I loved seeing the lively debate happening on last week’s post about the need for an author platform. Is it just nonfiction writers who need to be concerned about platform? Or will the platform-pressure rise for fiction writers as the industry changes?
My guess? I see platforms becoming increasingly important for even fiction writers over the next few years. Look at the new crop of mega stars like John Green and Maureen Johnson–they’ve mastered the art of authentically connecting with fans. And this idea of “authentically connecting with fans” is really what platform is about. It’s not about shameless self-promotion, building a sales page for your book, or really, about selling your book at all. It’s about caring about the people who read your work, wanting to get to know them, and relishing your conversations with them. The Economist captured the new authorpreneurship movement well last week:
Authors are becoming more like pop stars, who used to make most of their money selling albums but who now use their recordings as promotional tools, earning a living mainly from concerts. The trouble with many budding writers is that they are not cut out for this new world. They are often introverts, preferring solitude to salesmanship. Readers these days want to get to know the creators of the books they buy. Diffident authors may feel uncomfortable with getting so close to their fans. But only the likes of Ms Lee can afford to stay mysterious.
One of my all-time favorite blogs is Zen Habits by Leo Babauta. It’s amazing because it’s different–just look at the main page, and you’re instantly struck by how it looks nothing like anything else on the internet. No ads, no images, no lists of posts, very few links, and no social media icons. It’s just one post on a blank page, with a few links that lead you to years and years of archived posts. It’s quiet in a noisy world. As much as I always tell my authors about the importance of design, this is the perfect example that website design doesn’t have to be cookie cutter–it just has to be impactful.
Lucky for us, the writing on Zen Habits is just as impactful. Leo’s such a master of condensing so much knowledge and inspiration into just a few short sentences. Makes my long-winded self jealous! And I also think his approach to writing as a profession, particularly writing on the internet, is incredible. He went the traditional route for a while, running a blog with ads and writing a book with a traditional publisher, then decided the whole thing just wasn’t jibing with his minimalist values. So he uncopyrighted his blog posts (more on this here), pulled all his ads, and refocused on helping his readers in a more direct way. He moved his business model to one of building value with his readers, so that now they directly support his business by signing up for his great e-courses and buying his ebooks, instead of having third parties, like advertisers, support the business. It’s both a radical idea and a simple idea–not too different from a business model like that of NPR, where the emphasis is on serving the public, and then inspiring the public to support you back.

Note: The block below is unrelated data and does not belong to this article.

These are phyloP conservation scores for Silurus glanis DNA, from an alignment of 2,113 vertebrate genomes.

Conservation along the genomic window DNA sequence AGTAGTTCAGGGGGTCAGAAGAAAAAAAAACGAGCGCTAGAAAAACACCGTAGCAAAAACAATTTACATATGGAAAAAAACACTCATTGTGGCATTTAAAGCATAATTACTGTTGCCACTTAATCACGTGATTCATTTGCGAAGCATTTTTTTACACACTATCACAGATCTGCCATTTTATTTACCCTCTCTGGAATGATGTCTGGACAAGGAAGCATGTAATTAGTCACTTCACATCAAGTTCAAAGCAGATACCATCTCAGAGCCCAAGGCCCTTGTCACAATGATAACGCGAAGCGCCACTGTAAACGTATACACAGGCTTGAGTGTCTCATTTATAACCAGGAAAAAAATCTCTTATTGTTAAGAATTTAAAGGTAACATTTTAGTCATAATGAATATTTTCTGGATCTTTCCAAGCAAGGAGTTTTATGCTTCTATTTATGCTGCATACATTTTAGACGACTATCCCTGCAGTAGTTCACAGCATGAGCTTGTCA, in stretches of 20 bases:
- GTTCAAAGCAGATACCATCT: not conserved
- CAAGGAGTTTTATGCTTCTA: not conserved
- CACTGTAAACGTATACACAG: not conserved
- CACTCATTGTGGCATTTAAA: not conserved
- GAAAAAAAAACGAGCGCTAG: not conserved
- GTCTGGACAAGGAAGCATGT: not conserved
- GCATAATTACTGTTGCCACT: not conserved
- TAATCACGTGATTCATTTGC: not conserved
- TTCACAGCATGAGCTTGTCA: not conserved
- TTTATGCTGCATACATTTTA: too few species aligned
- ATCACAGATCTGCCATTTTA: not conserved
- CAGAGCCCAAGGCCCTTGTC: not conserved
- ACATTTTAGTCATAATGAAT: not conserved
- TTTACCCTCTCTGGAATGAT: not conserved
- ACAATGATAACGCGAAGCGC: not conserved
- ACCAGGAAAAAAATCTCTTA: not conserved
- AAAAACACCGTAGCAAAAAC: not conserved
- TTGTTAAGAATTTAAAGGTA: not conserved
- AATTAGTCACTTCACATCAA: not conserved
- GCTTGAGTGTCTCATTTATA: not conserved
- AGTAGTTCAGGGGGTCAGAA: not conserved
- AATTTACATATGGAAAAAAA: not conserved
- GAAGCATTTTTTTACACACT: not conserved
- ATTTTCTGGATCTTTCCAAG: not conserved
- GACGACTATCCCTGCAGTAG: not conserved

Now. Always, always now.
I was at a writer’s conference this weekend full of fabulous, motivated writers who were eager to crack the code of publishing. They had spent months, sometimes years, on their manuscripts, and they had worked extremely hard to polish those manuscripts and proposals to a perfect shine.
But, on occasion, I also heard a familiar refrain, one I hear often in the hundreds of query letters I receive a week: “My website is in the works…” “I plan to launch social media accounts …” “I will create a site to promote…”
The truth is, “I will…” has very little weight with publishers, agents, retailers, or any other gatekeeper. “I have…” is what we want to hear. “I have…” means you’re committed; you’re all in; you’re creating a community of customers now, before you even have a product.